APPALACHIAN SUMMER: MAMMOTH CAVE, KY, JULY 30th

100_0839100_0838Well, it was a cave, and it was mammoth. We took the short tour, and we were sated. Lots like this. The Park Ranger who guided the tour was very good. Later we visited Lincoln’s birthplace at Sinking Springs, most memorable for a majestic temple which contains a replica of the humble log cabin where Lincoln was born. Apparently, they have a humble cabin where some other bloke was born. Weird.

APPALACHIAN SUMMER: MATEWAN, WVA, JULY 29th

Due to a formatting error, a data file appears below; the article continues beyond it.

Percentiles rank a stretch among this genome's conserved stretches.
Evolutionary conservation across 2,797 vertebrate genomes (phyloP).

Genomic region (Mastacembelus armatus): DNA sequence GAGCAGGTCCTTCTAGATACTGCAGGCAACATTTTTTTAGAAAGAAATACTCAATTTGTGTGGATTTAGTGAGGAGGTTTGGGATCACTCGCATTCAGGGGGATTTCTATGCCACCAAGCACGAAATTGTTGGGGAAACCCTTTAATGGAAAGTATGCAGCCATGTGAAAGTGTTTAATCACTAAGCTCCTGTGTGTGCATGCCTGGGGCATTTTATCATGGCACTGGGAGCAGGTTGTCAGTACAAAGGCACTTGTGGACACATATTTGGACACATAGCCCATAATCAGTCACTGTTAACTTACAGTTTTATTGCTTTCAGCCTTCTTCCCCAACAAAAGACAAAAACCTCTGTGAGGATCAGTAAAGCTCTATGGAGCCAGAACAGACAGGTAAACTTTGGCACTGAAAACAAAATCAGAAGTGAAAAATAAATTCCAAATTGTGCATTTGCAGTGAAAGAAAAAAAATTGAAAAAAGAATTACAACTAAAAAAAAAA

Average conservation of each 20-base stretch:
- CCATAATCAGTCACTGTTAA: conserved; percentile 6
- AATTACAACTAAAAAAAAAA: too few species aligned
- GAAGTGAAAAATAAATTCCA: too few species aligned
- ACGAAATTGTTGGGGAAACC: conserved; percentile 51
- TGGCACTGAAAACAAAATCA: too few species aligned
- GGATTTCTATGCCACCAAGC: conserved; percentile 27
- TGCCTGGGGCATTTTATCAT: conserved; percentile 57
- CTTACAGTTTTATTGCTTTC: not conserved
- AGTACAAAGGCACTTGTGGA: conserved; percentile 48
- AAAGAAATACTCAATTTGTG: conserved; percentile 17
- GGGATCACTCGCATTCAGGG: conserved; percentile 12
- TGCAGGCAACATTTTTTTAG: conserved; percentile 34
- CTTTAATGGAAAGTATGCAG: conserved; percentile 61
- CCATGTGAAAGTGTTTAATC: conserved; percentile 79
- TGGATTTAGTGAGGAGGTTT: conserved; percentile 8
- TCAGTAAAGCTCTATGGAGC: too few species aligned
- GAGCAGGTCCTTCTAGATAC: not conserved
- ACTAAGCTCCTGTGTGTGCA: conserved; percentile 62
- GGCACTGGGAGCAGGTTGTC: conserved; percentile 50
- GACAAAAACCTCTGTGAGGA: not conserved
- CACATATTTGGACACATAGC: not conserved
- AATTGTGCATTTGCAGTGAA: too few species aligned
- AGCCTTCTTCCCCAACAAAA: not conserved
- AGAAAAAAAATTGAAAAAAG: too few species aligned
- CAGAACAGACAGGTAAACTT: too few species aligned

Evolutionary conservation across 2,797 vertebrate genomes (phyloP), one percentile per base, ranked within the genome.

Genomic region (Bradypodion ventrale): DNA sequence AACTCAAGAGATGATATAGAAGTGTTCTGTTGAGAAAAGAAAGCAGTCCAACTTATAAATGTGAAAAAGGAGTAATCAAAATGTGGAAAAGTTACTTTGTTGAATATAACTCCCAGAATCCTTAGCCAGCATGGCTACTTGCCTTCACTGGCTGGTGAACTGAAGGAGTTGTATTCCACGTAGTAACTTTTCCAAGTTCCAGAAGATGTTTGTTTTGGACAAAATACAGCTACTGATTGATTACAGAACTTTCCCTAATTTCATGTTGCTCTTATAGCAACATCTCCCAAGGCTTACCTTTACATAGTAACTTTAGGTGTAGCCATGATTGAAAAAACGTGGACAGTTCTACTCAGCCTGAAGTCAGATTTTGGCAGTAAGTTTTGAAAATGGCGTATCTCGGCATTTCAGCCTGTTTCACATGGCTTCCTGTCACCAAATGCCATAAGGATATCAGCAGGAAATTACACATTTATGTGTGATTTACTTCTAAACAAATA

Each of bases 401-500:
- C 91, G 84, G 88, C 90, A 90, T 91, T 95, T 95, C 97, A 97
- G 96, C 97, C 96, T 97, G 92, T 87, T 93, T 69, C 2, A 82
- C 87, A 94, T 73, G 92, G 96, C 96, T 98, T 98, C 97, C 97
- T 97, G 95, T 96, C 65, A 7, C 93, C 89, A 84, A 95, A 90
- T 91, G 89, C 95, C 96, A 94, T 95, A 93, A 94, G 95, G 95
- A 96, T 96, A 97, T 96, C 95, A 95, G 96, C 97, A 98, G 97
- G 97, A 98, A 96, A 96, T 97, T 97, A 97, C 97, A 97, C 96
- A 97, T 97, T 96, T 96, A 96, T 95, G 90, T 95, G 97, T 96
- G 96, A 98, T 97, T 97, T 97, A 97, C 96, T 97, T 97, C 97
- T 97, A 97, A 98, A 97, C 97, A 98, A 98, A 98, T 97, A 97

100_0824West Virginia, astonishingly vertical, rises like a wall nearly everywhere but right in front of you. The highways cut like ribbons through the hills, while below grade, little communities huddle in the hollers. We got off the highway and followed a thin road to Matewan (that’s MATE-wan), a coal and railroad town. Now kind of run down, it has a dramatic hertage of violence and tragedy: as the regional headquarters of Devil Anse Hatfield, of the Hatfied-McCoy feud (He does kind of resemble Kevin Costner!); as the site of100_0829 labor conflicts in 100_0827the 1920s, where cold-blooded shootings left unionists and goons dead in the street (I need to watch again the John Sayles movie); and after repeated100_0831 floodings of the benign-seeming Tug River, which flowed quietly during our visit, indolently separating us from Kentucky. The modest museum was highly informative. After lunch, we drove on, pausing at the site of the Battle of Middle River, KY, a January 1862 scrap in which the young James Garfield first distinguished himself, and put himself on the pathto the presidency. Not really much of a battle; 15 dead on both sides combined, which is about what you get at your average Bronx social club on a hot night Saturday night in August, but it helped keep Kentucky in the union. We spent the night a nice bed and breakfast in Glasgow, KY, where Abraham Lincoln once slept or had tea or something.